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The primitive nature of the web ensures that countless devices are connected to it. These devices are now smaller, better connected and more mobile than ever before.

It isn’t so much that the technology or concept has changed. It’s the people that implement, develop, and consume these devices, and how they use them and where that has changed.

Typically, the first mention of privacy and security should to be raised the moment there is mass, normalised consumption.

A new report from Telefónica argues that cybersecurity considerations for the Internet of Things (IoT) are lagging behind the pace of development.

The report, entitled ‘Scope, scale and risk like never before: Securing the Internet of Things’, suggests that the benefits of the IoT must be counterbalanced by caution to avoid the catastrophic risks posed by cyberattacks.

Developed by Telefónica’s cybersecurity and IoT divisions, in association with a range of partner organisations within the cybersecurity field, the report advocates consistent standards and regulations, allied with greater trust between developers and operators, promoting universal understanding of cybersecurity to create a robust defence against potential threats.

IoT security threats are not so different to those in other environments. New security problems have not been created, just evolved from areas such as industrial security, distributed networks and information security. Identity theft threats are still current today, although they now extend to one’s own identification between devices.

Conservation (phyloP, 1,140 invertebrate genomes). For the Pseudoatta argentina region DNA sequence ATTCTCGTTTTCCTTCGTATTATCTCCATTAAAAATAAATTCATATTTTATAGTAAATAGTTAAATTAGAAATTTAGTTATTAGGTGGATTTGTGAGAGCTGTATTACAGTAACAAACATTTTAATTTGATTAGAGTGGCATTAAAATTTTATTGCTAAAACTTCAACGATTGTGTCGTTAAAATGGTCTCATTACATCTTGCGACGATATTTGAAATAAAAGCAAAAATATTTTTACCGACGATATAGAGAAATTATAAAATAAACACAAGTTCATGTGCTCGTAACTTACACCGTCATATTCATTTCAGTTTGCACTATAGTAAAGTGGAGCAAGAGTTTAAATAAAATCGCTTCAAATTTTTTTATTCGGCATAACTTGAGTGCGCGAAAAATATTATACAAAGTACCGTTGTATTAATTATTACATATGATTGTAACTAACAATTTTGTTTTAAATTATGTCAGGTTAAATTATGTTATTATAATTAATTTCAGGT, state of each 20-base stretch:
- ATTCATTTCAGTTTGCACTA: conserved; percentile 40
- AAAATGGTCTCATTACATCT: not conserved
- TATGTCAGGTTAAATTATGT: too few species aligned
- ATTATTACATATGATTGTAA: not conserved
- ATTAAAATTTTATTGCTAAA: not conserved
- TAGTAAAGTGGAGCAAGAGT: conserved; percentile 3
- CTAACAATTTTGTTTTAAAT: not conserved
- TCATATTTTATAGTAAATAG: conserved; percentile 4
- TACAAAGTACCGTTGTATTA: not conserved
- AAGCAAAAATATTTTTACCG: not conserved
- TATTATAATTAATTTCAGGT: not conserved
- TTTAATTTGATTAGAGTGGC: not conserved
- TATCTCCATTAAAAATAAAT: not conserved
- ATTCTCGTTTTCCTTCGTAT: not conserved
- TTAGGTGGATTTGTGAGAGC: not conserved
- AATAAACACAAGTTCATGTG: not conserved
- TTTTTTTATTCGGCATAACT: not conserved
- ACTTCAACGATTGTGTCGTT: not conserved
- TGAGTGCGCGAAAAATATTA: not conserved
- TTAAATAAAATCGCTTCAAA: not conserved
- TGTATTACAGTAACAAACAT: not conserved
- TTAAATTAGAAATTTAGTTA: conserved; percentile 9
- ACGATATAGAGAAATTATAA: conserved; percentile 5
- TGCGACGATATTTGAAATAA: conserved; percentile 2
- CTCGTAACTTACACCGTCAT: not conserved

CEO of ElevenPaths, Telefónica’s cybersecurity unit, Chema Alonso said: “It’s not just about the privacy of our own data, or the security of our digital identities. Never before has what we do in our physical lives been closer to the digital world. There are almost infinite advantages on offer from the IoT, but we need to move fast.

“Let’s understand the problem before it’s too late, and guarantee we are able to offer a complete protection plan, taking advantage of all the knowledge that has been developed for other scopes.”

Director of The Internet of Things Security Foundation, John Moor added: “If we are not careful we could be sleepwalking into a lot of problems – some of which may not have been seen before.

“There’s lots of focus surrounding the innovation opportunities stemming from the IoT, but there has been relatively little serious discussion on its dark underbelly.”

To read the full report, click here.

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